Can the Jazz make a splash in the mediocre West?

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SALT LAKE CITY — For several seasons, the NBA has been desperately lopsided. The Western Conference consistently outperformed the Eastern Conference in the regular season and the playoffs.

Since 1999, the West has won 12 of the last 17 championships, while consistently having better teams in the playoff picture from top to bottom.

But something has changed this season.

While the top of the West features the historically great Golden State Warriors, and as the Jazz saw first hand over the weekend, a dominant San Antonio Spurs team, and an always dangerous Oklahoma City Thunder team, the rest of the West is decidedly mediocre.

The Los Angeles Clippers, currently the No. 4 team in Western Conference, is five games above .500 but has suffered some tough-to-explain losses, including at home to the Jazz and the Houston Rockets. The Clippers have suffered through a 3-8 stretch this season that has them deeply entangled with the rest of the West despite their superior roster of talent.

The Dallas Mavericks are having a better-than-expected season with a revitalized Deron Williams and surprising contributions from Zaza Pachulia. They are firmly in the playoff chase, currently holding the fifth seed. Despite their ranking, they have an uninspiring 14-11 record and are just 5-5 in their last 10 games.

The Memphis Grizzlies currently have the sixth seed and are the last remaining team in the Western Conference with a record above .500. They are 8-6 at home and just 6-6 on the road, and like the Dallas Mavericks, just 5-5 in their last 10.

The Rockets are one of the league's most disappointing stories of 2015. After a surprising turn to the Western Conference playoffs last season, the James Harden-led Rockets fired Hall of Fame head coach Kevin McHale just weeks into the season, and though they've improve since, they still feature a sub-.500 record nearing the New Year.

Enter the Utah Jazz.

Despite a current three-game slide, including a 37-point drubbing at the hands of the San Antonio Spurs, the Jazz would qualify for the playoffs if they started today.

It would be a big accomplishment for the Jazz to appear in the postseason, largely built through the interior growth of a young roster on a shoestring budget.

But the Jazz could go farther — a lot farther.


The West is largely wide open. While it's unlikely the Jazz get to a point where they're competing with the Thunder for the third seed in the West, they're only four games behind the Clippers for the fourth seed. They're only three games behind the Mavericks for the fifth seed, potentially setting up a first-round match up with the Clippers, who the Jazz handled earlier this season in Los Angeles.

Taking baby steps in the playoffs is not the worst way to gain experience. Other young teams, notably the Thunder, have gone from first-round exits to appearances in the NBA Finals over a three-year period. But the Jazz might not have that type of time.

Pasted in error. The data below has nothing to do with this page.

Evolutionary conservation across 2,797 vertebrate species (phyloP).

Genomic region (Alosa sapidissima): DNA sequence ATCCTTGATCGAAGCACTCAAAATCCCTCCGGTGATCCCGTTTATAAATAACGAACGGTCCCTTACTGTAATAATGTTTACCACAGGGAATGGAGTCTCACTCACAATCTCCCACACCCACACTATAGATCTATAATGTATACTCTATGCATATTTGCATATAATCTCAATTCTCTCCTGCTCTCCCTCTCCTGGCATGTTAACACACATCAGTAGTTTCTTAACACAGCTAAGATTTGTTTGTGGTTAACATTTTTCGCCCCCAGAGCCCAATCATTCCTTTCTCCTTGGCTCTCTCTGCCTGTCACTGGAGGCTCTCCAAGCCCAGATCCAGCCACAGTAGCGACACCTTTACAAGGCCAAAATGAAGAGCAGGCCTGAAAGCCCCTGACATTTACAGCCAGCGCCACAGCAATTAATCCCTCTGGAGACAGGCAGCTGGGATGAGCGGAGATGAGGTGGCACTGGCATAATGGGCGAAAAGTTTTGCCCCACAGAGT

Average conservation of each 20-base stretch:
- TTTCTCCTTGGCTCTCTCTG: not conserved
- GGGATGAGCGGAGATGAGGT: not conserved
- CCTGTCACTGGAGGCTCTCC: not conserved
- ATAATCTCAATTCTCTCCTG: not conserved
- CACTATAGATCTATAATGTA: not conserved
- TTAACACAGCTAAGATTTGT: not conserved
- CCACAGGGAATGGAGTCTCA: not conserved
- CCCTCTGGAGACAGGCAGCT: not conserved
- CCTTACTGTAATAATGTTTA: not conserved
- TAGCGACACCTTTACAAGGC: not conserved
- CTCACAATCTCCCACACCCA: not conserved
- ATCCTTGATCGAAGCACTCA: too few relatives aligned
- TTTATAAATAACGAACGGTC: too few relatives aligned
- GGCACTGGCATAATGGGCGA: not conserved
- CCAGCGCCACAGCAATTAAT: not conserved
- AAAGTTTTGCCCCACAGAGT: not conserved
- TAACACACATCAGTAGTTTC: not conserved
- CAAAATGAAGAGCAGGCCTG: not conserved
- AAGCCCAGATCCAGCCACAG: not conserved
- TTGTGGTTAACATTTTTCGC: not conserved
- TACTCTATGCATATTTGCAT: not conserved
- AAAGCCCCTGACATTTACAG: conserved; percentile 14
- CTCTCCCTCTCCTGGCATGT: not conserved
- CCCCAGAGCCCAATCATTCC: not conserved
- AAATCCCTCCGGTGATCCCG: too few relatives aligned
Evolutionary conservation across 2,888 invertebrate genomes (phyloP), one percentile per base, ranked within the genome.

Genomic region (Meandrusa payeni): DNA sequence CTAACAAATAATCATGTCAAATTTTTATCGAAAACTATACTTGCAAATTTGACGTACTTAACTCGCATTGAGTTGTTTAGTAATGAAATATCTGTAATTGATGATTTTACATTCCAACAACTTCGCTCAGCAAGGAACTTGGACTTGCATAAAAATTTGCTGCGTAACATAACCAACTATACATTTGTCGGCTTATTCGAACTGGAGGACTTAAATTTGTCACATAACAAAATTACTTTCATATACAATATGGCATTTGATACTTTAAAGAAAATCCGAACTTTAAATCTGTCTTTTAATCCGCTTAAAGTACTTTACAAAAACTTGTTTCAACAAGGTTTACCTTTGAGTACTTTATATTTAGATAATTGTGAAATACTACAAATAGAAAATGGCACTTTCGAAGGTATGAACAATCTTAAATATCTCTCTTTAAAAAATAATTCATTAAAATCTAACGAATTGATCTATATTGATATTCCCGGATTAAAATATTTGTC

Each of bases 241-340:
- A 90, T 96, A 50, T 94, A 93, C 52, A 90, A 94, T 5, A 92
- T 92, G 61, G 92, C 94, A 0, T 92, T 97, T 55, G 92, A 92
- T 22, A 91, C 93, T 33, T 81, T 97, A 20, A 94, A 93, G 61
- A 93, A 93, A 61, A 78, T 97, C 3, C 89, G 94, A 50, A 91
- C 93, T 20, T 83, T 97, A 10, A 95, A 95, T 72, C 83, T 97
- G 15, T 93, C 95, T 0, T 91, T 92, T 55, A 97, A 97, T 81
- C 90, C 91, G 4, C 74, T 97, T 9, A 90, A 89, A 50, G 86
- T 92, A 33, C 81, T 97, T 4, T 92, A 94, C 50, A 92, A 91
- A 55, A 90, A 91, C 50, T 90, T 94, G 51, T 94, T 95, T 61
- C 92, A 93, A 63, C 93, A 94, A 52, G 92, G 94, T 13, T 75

Despite inking Gordon Hayward to a max contract last offseason, the Jazz are again facing free agency with Hayward after next season, essentially guaranteeing the Jazz only one full season with a line up of Dante Exum, Rodney Hood, Hayward, Derrick Favors and Rudy Gobert, assuming they are all healthy in 2016-17.

If the Jazz want to strike while the iron is hot, this year might be the fire that softens the iron.

With San Antonio's big three of Tim Duncan, Tony Parker and Manu Ginobili creeping further into the twilight of their careers, and the pending free agency of the Thunder's Kevin Durant, the West may truly see a revolution at the top of the standings over the next two seasons, and the Jazz can be one of the beneficiaries.

With potentially three starters still on rookie deals next year in Gobert, Hood and Exum, and Favors and Alec Burks on highly discounted contracts, the Jazz have the cap space to add talent, but first they have to prove why they're a destination with a bright future for potential additions.

It's hard to imagine an eighth seed doing it, but a fourth or fifth seed, with a roster of Hayward, Favors, Gobert, Hood, Burks, and Exum all under 25 years old, could make a compelling case on the free-agent market.

The Jazz have repeatedly said they won't skip steps, but taking advantage of unexpected situations, like the suddenly wide open middle seeds in the West, might present an opportunity for the Jazz to continue to develop internally, while gaining valuable playoff experience and improving themselves as a destination team for future free agents.

Making the playoffs would be a successful season for the Jazz and a clear sign of improvement. But with a fluid playoff picture from the fourth through the eighth seed, the Jazz must decide if having a successful season is enough, or if they'd be better served swinging for the fences.

About the Author: Ben Anderson ------------------------------

Ben Anderson is the co-host of Gunther in the Afternoon with Kyle Gunther on 1320 KFAN from 3-7, Monday through Friday. Read Ben's Utah Jazz blog at, and follow him on Twitter @BenKFAN.

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